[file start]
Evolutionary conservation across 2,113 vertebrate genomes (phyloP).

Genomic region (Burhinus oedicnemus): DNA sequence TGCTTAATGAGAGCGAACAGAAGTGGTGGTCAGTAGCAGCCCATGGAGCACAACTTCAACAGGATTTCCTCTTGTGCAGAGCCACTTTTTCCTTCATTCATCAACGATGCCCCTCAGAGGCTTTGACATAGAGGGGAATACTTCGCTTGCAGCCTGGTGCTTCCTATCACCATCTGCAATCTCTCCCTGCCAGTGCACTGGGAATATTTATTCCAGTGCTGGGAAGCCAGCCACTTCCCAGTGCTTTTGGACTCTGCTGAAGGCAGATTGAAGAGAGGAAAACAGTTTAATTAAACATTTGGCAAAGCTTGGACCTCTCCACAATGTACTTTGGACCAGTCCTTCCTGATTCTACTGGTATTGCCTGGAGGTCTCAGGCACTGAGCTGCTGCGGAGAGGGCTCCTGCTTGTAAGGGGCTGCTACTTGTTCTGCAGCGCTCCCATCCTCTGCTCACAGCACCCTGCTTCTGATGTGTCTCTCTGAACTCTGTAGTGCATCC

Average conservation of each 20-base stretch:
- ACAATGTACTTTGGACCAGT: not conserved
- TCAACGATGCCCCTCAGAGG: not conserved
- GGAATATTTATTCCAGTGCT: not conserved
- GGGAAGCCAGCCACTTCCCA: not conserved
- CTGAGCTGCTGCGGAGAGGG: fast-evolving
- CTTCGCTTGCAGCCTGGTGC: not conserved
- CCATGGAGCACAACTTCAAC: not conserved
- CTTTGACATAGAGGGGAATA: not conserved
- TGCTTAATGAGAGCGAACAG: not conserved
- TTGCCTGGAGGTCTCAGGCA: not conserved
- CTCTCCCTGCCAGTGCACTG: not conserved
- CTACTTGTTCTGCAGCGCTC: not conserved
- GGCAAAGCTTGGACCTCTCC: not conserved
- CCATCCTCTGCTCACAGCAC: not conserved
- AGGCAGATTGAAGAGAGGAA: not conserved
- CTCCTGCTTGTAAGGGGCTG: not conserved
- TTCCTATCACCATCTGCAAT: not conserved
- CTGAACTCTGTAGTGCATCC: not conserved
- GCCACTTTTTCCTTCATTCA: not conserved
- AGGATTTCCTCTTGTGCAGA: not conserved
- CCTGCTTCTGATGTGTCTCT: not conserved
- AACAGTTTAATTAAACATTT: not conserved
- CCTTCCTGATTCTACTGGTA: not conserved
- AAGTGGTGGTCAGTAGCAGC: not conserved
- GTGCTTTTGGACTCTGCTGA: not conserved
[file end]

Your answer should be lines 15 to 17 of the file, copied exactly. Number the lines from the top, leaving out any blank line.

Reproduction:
- CTACTTGTTCTGCAGCGCTC: not conserved
- GGCAAAGCTTGGACCTCTCC: not conserved
- CCATCCTCTGCTCACAGCAC: not conserved